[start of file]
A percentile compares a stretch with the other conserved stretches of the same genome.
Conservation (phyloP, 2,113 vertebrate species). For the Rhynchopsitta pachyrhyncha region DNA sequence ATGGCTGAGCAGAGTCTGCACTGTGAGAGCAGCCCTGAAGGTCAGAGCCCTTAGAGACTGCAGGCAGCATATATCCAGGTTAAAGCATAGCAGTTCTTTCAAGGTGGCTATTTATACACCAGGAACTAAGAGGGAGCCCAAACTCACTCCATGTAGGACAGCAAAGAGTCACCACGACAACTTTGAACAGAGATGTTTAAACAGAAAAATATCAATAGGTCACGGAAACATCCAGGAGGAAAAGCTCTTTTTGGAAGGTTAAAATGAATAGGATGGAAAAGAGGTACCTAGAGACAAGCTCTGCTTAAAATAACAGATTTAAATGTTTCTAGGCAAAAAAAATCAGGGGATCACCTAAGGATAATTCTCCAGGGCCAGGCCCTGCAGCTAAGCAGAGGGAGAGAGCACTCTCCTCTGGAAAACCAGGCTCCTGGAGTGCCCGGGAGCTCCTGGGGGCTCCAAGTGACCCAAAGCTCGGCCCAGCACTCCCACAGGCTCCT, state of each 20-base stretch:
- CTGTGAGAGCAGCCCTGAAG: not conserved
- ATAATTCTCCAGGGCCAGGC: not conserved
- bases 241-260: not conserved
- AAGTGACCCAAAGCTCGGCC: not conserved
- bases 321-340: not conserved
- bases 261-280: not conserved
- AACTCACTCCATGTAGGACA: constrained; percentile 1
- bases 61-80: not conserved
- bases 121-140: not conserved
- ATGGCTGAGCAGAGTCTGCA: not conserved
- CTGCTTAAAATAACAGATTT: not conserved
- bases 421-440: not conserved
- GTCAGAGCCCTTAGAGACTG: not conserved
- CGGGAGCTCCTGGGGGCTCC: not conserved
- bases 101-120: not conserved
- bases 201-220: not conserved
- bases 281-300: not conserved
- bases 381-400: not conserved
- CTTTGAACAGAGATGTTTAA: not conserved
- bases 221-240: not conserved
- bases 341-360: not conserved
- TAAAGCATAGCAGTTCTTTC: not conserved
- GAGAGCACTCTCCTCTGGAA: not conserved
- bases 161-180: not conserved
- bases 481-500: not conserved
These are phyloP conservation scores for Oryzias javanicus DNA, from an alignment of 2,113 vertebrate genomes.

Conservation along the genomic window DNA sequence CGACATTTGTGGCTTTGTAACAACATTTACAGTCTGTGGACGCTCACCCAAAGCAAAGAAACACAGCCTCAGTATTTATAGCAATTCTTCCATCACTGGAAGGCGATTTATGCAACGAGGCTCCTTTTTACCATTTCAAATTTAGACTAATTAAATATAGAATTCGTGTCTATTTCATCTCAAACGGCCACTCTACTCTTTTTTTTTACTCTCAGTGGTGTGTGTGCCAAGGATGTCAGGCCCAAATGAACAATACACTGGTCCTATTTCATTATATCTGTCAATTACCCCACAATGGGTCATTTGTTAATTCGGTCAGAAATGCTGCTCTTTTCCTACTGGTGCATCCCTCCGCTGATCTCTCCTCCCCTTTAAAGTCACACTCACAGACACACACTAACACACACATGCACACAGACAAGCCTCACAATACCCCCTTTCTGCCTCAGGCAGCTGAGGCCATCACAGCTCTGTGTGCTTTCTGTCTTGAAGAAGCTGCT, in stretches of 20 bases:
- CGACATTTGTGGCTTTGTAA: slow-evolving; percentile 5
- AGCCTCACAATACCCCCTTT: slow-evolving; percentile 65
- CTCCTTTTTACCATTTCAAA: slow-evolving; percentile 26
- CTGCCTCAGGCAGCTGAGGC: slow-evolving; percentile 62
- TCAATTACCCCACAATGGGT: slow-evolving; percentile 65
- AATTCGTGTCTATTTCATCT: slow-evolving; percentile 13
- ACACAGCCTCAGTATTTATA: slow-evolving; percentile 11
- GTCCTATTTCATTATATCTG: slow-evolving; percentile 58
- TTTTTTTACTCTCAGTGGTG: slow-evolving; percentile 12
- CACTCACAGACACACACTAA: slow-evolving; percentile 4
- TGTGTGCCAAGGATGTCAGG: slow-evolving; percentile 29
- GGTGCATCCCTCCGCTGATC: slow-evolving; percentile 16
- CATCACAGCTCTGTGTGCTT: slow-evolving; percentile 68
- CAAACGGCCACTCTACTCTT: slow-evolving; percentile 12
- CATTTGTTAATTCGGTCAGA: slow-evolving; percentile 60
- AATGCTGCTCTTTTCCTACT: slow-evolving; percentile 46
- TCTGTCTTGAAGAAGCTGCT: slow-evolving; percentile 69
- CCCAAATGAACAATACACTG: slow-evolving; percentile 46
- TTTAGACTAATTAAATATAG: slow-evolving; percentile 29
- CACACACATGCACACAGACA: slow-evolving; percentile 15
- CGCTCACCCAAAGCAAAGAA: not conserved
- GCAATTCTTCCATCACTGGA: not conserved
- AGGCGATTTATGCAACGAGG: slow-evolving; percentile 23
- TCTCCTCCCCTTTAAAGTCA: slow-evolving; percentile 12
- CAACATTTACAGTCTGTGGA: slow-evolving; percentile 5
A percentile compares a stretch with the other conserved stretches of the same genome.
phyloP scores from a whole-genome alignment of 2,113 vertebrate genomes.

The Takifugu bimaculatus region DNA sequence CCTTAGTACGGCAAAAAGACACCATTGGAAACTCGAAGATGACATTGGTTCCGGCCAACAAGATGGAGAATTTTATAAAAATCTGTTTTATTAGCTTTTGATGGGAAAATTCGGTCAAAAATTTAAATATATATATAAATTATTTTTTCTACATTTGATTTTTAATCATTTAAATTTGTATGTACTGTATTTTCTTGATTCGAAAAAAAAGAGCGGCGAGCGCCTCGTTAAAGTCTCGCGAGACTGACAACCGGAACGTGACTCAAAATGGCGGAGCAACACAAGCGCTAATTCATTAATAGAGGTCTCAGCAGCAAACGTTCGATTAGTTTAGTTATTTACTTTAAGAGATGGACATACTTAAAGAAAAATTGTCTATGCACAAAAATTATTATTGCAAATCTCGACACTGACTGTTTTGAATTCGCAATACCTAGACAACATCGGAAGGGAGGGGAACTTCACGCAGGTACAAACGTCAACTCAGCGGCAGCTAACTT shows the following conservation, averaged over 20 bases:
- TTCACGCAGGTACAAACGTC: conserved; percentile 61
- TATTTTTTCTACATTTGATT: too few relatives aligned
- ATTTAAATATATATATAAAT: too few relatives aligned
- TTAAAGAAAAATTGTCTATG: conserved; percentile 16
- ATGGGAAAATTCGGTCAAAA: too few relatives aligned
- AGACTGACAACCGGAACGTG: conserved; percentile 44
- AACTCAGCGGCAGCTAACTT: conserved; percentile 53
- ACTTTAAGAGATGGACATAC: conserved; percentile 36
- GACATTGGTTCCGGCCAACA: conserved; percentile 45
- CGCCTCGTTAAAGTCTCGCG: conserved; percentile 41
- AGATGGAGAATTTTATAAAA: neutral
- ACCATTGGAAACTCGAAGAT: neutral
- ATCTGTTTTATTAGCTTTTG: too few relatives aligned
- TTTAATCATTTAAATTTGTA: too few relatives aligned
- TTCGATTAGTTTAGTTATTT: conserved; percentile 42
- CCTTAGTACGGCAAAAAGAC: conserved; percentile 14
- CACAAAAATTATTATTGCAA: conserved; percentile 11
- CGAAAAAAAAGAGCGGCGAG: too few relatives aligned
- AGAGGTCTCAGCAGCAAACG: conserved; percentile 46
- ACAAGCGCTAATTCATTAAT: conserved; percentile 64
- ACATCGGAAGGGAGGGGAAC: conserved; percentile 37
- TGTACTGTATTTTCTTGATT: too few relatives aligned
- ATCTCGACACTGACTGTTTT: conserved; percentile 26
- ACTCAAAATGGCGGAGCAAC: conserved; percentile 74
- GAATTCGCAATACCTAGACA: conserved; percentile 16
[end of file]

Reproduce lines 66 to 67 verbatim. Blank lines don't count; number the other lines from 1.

- GACATTGGTTCCGGCCAACA: conserved; percentile 45
- CGCCTCGTTAAAGTCTCGCG: conserved; percentile 41